Visiting a Parent in Prison
Preparing a child for what to expect when visiting a family member can make all the difference. Help parents to encourage their child to connect with a family member in prison.
Together with kids, watch the video once through. Then watch a second time, pointing out how your visit will be similar to, or different from, the girl’s visit. As much as possible, try to address:
- What the incarcerated parent might look like (he or she may be wearing a special uniform or have a new haircut).
- Transportation to jail or prison and certain things children might have to do (like wait in line).
- Any rules that might apply to the visit (like no touching).
- The fact that kids will have to say goodbye at the end of the visit.
Help kids to think of things that they might like to tell their incarcerated parent, and even practice saying them to you first, in case they get shy. They might share news about something that happened at school, a story from the weekend, or something new that they tried. Reassure them that it’s okay to share their feelings.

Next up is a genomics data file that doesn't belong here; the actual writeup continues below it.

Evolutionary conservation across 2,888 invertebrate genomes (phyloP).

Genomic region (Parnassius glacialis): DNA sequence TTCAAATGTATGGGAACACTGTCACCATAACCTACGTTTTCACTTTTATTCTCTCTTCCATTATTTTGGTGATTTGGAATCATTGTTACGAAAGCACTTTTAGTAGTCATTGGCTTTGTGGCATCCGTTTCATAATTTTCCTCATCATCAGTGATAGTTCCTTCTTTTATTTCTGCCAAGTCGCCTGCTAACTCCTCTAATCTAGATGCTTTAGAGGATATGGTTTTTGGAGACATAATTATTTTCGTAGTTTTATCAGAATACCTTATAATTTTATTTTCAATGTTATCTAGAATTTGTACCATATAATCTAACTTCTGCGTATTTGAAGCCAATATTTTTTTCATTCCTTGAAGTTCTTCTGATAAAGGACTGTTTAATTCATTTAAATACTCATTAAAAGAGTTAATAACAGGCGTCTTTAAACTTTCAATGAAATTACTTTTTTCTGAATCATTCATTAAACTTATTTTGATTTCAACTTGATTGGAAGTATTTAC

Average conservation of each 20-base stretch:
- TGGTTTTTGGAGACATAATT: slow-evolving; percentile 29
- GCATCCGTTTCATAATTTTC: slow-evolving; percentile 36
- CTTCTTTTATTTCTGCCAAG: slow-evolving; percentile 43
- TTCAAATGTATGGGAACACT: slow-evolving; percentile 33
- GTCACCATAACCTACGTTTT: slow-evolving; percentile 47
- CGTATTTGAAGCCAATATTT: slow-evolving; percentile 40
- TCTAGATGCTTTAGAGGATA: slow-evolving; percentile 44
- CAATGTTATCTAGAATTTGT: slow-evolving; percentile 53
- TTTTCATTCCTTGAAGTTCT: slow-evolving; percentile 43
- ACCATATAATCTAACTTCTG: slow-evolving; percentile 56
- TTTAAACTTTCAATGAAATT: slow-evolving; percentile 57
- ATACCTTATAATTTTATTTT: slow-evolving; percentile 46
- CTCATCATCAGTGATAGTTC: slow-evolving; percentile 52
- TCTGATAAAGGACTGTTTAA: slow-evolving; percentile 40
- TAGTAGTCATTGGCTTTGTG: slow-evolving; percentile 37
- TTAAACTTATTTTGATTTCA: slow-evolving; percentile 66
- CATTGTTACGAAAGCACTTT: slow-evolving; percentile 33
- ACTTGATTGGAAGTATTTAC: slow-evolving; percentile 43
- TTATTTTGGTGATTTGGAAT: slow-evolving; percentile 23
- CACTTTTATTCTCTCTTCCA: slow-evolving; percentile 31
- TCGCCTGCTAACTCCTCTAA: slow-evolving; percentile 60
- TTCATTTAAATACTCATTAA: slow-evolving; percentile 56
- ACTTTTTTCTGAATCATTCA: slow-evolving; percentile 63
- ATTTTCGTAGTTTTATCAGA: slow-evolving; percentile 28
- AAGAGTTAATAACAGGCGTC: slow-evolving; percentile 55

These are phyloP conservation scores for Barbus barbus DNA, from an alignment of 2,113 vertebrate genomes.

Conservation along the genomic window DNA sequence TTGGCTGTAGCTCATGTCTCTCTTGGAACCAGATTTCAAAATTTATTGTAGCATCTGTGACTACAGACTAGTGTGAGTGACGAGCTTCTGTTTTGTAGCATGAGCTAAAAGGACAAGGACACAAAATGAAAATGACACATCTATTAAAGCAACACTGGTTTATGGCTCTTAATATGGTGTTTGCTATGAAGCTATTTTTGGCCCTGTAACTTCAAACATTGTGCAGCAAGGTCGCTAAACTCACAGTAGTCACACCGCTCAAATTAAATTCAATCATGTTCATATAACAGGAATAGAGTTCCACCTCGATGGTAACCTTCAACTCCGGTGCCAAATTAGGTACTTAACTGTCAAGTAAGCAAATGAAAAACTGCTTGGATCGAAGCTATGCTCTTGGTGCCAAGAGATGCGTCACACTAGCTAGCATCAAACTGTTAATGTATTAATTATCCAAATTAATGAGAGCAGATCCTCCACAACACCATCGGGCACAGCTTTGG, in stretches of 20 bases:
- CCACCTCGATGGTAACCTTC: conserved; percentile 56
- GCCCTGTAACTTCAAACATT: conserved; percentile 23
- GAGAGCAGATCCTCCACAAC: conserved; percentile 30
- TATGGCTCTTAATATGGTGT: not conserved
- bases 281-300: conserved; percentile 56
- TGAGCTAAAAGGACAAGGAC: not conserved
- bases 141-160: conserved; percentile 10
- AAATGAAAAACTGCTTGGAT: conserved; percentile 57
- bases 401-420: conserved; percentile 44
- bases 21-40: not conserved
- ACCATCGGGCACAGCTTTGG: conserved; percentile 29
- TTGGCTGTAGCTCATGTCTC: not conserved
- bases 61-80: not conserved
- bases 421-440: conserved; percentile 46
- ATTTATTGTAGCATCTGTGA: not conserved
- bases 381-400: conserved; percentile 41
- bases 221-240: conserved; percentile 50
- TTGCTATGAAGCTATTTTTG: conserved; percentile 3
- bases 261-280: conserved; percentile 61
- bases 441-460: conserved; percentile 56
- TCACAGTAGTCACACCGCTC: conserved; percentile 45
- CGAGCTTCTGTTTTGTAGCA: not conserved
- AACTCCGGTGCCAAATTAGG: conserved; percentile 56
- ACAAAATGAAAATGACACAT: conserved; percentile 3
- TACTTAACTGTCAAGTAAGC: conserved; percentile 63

Caregiver Workshop: Taking Care of Yourself
Caregivers can take better care of children when they have support from friends, family, and community.
ArtMaker: Draw It Out! Incarceration
Help a child express themselves through drawing activities.
Little Children, Big Feelings
Use these strategies to help a child open up about their feelings.
Something to Count On
Caring adults and predictable daily activities will help a child feel safe.
Learn great ways to help keep an incarcerated parent connected to their child.
Ask Me Anything
Telling children the truth goes a long way toward building trust and healing.
Coping With Incarceration
An overview of strategies adults can use to help kids understand incarceration and the changes it brings.